Vision and Dr. Nielsen show up just shy of seeing the birth of the kid. Vision affectionately gives it the name “Tommy”. This heartwarming moment is quickly broken up with the arrival of a second baby! Ecstatic, Wanda and Vision could not be happier, and they wish Dr. Nielsen a farewell. When Vision asks if Dr. Nielsen plans on still taking his vacation, he laments that small towns are so hard to escape.
So, we have a pretty typical episode of Wandavision from what we’ve seen so far. Sitcom homage mixed with a mystery undercurrent of what’s really going on. Like always, Bettany and Olsen give game comedic performances that make this a great watch no matter what. Yet, that’s not all there is.
Vision goes out to the front lawn and Liv (Kathryn Hahn) and Herb (David Payton) ask if Geraldine is inside with Wanda. They indicate that she’s new to the neighborhood, and stop just short of saying “does she know that we’re-“. Does she know that we’re what? Fake? Working for someone? Perpetuating Wanda’s reality?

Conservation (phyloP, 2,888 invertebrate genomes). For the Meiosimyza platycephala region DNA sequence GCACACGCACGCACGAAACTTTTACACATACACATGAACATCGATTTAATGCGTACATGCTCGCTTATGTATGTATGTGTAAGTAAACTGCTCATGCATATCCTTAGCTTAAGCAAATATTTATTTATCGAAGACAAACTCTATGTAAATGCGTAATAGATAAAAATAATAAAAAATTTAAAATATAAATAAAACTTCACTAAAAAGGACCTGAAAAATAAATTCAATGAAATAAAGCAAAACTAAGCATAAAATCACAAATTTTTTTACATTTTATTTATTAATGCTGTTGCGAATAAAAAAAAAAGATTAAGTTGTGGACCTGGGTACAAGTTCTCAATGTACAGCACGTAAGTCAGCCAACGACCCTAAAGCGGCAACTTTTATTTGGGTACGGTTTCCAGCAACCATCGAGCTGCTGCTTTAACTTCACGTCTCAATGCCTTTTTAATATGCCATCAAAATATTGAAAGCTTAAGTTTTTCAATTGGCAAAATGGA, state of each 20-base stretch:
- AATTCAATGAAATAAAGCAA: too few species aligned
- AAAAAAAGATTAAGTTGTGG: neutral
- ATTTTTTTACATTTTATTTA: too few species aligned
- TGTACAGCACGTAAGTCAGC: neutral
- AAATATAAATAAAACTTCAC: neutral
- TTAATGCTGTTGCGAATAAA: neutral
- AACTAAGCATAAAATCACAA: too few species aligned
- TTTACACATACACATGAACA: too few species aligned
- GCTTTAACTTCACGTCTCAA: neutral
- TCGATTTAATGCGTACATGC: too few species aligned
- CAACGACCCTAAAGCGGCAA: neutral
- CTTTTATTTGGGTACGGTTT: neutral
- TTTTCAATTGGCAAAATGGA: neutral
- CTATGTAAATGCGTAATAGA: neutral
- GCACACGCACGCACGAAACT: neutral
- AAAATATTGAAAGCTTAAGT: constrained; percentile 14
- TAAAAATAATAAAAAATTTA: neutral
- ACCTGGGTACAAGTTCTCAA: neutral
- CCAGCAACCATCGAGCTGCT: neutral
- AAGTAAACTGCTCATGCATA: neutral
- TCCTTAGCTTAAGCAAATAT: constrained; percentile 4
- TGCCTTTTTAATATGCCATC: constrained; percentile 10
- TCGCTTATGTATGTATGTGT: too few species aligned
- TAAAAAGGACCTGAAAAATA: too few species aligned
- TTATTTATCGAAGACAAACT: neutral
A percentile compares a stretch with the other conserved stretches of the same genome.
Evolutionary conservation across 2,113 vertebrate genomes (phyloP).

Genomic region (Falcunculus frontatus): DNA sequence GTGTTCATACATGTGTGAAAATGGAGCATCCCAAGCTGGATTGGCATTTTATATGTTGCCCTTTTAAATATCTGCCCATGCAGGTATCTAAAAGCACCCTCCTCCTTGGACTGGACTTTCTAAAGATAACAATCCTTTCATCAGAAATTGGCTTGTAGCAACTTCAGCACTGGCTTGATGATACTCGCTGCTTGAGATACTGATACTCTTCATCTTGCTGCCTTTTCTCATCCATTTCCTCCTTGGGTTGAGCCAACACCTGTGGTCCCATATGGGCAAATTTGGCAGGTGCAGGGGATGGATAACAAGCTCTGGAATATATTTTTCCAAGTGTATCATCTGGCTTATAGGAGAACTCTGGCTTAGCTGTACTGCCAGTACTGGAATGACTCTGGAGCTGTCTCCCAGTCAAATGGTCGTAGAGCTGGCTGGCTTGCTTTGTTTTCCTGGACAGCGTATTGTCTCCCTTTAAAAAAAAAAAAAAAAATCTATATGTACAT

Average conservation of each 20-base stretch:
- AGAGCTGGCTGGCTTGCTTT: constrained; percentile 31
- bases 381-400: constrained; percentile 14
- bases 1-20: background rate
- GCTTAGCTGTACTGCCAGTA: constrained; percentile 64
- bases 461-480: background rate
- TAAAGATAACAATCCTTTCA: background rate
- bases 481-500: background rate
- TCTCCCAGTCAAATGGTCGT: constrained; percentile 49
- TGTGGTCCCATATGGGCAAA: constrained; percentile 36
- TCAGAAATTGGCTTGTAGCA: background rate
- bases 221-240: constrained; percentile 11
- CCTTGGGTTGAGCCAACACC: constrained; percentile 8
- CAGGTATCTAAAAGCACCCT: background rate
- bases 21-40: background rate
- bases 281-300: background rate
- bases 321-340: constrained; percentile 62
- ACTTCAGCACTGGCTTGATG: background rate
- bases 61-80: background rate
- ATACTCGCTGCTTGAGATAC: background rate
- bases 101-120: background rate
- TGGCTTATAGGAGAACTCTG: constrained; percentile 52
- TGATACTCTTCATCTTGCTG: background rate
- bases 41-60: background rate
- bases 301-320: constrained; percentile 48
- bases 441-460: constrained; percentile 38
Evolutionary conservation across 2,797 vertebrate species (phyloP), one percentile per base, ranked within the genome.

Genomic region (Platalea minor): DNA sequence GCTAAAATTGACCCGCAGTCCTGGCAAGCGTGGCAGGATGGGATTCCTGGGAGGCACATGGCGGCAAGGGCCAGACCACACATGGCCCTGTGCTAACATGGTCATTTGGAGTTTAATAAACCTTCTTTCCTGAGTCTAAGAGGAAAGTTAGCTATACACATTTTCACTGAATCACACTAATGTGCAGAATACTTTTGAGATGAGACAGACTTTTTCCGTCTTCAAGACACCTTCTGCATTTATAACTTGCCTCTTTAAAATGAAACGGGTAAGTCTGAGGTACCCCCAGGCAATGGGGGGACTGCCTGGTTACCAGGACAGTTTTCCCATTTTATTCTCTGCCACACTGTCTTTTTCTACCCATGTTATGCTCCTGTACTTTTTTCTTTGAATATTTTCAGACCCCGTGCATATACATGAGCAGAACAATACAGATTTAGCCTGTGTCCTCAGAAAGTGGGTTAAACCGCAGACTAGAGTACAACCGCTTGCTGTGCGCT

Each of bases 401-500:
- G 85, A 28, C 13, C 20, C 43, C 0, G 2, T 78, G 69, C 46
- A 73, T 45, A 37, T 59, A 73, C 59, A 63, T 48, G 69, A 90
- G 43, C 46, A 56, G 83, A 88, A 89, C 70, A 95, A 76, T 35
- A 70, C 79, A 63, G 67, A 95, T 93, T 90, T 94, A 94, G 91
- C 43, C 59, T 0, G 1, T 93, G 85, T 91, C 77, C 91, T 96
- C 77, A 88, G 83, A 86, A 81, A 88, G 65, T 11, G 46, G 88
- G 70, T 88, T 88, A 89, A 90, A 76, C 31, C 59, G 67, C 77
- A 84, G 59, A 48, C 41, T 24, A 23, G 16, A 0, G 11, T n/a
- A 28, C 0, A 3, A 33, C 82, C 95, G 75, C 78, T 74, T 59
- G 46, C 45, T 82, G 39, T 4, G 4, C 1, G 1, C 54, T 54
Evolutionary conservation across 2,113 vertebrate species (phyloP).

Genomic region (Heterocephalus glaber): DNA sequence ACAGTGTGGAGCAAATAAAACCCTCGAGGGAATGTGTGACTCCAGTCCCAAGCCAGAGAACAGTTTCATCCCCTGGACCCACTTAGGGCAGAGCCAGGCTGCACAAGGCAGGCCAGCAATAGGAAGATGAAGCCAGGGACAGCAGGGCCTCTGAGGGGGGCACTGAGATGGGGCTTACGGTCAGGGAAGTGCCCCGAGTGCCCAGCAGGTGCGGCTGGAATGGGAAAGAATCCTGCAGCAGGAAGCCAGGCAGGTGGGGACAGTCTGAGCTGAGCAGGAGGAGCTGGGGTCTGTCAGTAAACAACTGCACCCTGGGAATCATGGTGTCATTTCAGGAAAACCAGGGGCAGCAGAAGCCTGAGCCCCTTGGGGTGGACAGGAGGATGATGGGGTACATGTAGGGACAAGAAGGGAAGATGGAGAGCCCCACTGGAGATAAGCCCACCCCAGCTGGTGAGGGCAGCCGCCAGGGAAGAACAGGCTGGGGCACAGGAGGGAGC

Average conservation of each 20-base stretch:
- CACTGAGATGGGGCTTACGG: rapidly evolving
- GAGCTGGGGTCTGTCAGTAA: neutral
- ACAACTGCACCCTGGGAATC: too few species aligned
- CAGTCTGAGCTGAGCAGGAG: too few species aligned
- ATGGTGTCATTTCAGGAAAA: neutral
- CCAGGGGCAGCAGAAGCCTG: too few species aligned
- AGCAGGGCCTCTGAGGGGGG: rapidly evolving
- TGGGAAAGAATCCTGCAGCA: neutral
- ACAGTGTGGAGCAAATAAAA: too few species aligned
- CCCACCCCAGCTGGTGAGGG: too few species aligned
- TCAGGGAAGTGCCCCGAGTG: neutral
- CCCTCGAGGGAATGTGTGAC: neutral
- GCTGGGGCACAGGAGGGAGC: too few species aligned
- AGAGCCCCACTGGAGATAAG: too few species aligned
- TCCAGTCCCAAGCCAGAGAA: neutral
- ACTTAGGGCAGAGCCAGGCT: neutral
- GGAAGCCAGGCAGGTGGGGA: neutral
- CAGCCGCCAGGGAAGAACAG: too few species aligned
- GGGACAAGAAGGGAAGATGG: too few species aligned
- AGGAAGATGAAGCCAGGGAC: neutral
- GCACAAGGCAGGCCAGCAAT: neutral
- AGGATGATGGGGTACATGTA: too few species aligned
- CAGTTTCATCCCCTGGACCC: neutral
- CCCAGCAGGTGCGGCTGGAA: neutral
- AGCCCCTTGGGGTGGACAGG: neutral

The questions pile up, while inside Wanda and Geraldine look after the twins. Then, a bombshell drops. Wanda mentions that she used to be a twin, and that her brother’s name was Pietro. Now, this is essentially the first time Pietro Maximoff (Aaron Taylor-Johnson) has been brought up since Avengers: Age of Ultron, so something is very, very off. The laugh track and happy music come to a standstill. Wanda sings what appears to be a Sokovian lullaby to her babies.